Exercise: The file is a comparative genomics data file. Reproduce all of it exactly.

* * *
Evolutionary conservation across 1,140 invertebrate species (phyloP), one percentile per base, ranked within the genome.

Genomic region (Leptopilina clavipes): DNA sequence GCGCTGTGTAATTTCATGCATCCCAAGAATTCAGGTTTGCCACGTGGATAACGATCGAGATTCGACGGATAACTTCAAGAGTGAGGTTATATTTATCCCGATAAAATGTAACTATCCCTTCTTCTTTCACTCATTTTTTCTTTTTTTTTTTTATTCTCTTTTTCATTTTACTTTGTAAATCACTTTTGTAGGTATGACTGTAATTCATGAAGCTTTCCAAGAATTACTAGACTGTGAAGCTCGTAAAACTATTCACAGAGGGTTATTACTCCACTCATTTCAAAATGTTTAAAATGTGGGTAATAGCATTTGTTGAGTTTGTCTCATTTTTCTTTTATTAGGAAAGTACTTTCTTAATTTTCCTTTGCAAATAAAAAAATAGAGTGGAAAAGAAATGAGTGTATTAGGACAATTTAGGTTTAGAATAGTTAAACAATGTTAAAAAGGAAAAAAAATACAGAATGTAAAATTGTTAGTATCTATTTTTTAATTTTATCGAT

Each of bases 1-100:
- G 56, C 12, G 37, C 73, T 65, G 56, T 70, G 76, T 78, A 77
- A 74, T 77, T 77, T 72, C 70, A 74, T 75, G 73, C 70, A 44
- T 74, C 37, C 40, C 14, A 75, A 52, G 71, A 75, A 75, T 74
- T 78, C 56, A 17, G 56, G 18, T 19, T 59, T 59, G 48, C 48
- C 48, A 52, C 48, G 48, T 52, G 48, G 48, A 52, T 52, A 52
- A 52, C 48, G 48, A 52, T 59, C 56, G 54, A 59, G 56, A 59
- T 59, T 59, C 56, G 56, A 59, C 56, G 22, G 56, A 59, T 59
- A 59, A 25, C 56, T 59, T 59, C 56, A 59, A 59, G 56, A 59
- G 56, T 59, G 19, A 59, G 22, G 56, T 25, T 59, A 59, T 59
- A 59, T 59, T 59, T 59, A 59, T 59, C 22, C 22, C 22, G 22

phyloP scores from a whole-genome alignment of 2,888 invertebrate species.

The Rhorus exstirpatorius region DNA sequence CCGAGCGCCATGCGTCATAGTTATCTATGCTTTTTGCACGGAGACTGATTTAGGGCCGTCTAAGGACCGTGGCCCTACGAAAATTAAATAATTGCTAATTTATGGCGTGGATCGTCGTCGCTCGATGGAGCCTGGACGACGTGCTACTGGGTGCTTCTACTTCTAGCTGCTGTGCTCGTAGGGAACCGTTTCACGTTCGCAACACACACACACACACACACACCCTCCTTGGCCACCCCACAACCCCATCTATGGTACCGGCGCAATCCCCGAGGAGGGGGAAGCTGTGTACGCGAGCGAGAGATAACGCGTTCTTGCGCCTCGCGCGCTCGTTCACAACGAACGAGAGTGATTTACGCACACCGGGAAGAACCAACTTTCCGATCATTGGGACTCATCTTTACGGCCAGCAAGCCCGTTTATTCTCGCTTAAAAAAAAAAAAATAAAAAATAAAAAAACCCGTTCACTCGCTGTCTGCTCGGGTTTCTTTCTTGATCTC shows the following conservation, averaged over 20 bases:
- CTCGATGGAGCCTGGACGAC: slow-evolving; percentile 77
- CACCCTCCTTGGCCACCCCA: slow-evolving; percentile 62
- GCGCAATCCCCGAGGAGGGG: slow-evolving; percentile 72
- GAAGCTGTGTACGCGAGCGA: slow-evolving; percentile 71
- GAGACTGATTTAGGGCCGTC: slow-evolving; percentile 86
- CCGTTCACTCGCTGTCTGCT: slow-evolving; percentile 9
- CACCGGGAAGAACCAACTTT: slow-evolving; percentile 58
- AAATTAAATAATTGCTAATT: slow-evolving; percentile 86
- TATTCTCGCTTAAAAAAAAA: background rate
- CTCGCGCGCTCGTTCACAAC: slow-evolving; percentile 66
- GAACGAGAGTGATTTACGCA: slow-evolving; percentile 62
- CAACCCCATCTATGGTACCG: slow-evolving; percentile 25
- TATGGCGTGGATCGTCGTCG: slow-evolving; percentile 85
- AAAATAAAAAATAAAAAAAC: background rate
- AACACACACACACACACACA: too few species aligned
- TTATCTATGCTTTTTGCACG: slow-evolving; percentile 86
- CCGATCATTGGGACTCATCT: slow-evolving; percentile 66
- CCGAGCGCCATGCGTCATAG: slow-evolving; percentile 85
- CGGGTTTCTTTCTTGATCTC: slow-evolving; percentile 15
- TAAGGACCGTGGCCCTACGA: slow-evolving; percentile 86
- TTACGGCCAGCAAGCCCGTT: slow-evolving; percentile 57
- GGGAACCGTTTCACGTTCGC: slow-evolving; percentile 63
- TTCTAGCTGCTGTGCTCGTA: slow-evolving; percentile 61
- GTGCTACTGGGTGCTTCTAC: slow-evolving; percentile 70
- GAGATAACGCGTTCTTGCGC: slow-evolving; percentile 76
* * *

Evolutionary conservation across 1,140 invertebrate species (phyloP), one percentile per base, ranked within the genome.

Genomic region (Leptopilina clavipes): DNA sequence GCGCTGTGTAATTTCATGCATCCCAAGAATTCAGGTTTGCCACGTGGATAACGATCGAGATTCGACGGATAACTTCAAGAGTGAGGTTATATTTATCCCGATAAAATGTAACTATCCCTTCTTCTTTCACTCATTTTTTCTTTTTTTTTTTTATTCTCTTTTTCATTTTACTTTGTAAATCACTTTTGTAGGTATGACTGTAATTCATGAAGCTTTCCAAGAATTACTAGACTGTGAAGCTCGTAAAACTATTCACAGAGGGTTATTACTCCACTCATTTCAAAATGTTTAAAATGTGGGTAATAGCATTTGTTGAGTTTGTCTCATTTTTCTTTTATTAGGAAAGTACTTTCTTAATTTTCCTTTGCAAATAAAAAAATAGAGTGGAAAAGAAATGAGTGTATTAGGACAATTTAGGTTTAGAATAGTTAAACAATGTTAAAAAGGAAAAAAAATACAGAATGTAAAATTGTTAGTATCTATTTTTTAATTTTATCGAT

Each of bases 1-100:
- G 56, C 12, G 37, C 73, T 65, G 56, T 70, G 76, T 78, A 77
- A 74, T 77, T 77, T 72, C 70, A 74, T 75, G 73, C 70, A 44
- T 74, C 37, C 40, C 14, A 75, A 52, G 71, A 75, A 75, T 74
- T 78, C 56, A 17, G 56, G 18, T 19, T 59, T 59, G 48, C 48
- C 48, A 52, C 48, G 48, T 52, G 48, G 48, A 52, T 52, A 52
- A 52, C 48, G 48, A 52, T 59, C 56, G 54, A 59, G 56, A 59
- T 59, T 59, C 56, G 56, A 59, C 56, G 22, G 56, A 59, T 59
- A 59, A 25, C 56, T 59, T 59, C 56, A 59, A 59, G 56, A 59
- G 56, T 59, G 19, A 59, G 22, G 56, T 25, T 59, A 59, T 59
- A 59, T 59, T 59, T 59, A 59, T 59, C 22, C 22, C 22, G 22

phyloP scores from a whole-genome alignment of 2,888 invertebrate species.

The Rhorus exstirpatorius region DNA sequence CCGAGCGCCATGCGTCATAGTTATCTATGCTTTTTGCACGGAGACTGATTTAGGGCCGTCTAAGGACCGTGGCCCTACGAAAATTAAATAATTGCTAATTTATGGCGTGGATCGTCGTCGCTCGATGGAGCCTGGACGACGTGCTACTGGGTGCTTCTACTTCTAGCTGCTGTGCTCGTAGGGAACCGTTTCACGTTCGCAACACACACACACACACACACACCCTCCTTGGCCACCCCACAACCCCATCTATGGTACCGGCGCAATCCCCGAGGAGGGGGAAGCTGTGTACGCGAGCGAGAGATAACGCGTTCTTGCGCCTCGCGCGCTCGTTCACAACGAACGAGAGTGATTTACGCACACCGGGAAGAACCAACTTTCCGATCATTGGGACTCATCTTTACGGCCAGCAAGCCCGTTTATTCTCGCTTAAAAAAAAAAAAATAAAAAATAAAAAAACCCGTTCACTCGCTGTCTGCTCGGGTTTCTTTCTTGATCTC shows the following conservation, averaged over 20 bases:
- CTCGATGGAGCCTGGACGAC: slow-evolving; percentile 77
- CACCCTCCTTGGCCACCCCA: slow-evolving; percentile 62
- GCGCAATCCCCGAGGAGGGG: slow-evolving; percentile 72
- GAAGCTGTGTACGCGAGCGA: slow-evolving; percentile 71
- GAGACTGATTTAGGGCCGTC: slow-evolving; percentile 86
- CCGTTCACTCGCTGTCTGCT: slow-evolving; percentile 9
- CACCGGGAAGAACCAACTTT: slow-evolving; percentile 58
- AAATTAAATAATTGCTAATT: slow-evolving; percentile 86
- TATTCTCGCTTAAAAAAAAA: background rate
- CTCGCGCGCTCGTTCACAAC: slow-evolving; percentile 66
- GAACGAGAGTGATTTACGCA: slow-evolving; percentile 62
- CAACCCCATCTATGGTACCG: slow-evolving; percentile 25
- TATGGCGTGGATCGTCGTCG: slow-evolving; percentile 85
- AAAATAAAAAATAAAAAAAC: background rate
- AACACACACACACACACACA: too few species aligned
- TTATCTATGCTTTTTGCACG: slow-evolving; percentile 86
- CCGATCATTGGGACTCATCT: slow-evolving; percentile 66
- CCGAGCGCCATGCGTCATAG: slow-evolving; percentile 85
- CGGGTTTCTTTCTTGATCTC: slow-evolving; percentile 15
- TAAGGACCGTGGCCCTACGA: slow-evolving; percentile 86
- TTACGGCCAGCAAGCCCGTT: slow-evolving; percentile 57
- GGGAACCGTTTCACGTTCGC: slow-evolving; percentile 63
- TTCTAGCTGCTGTGCTCGTA: slow-evolving; percentile 61
- GTGCTACTGGGTGCTTCTAC: slow-evolving; percentile 70
- GAGATAACGCGTTCTTGCGC: slow-evolving; percentile 76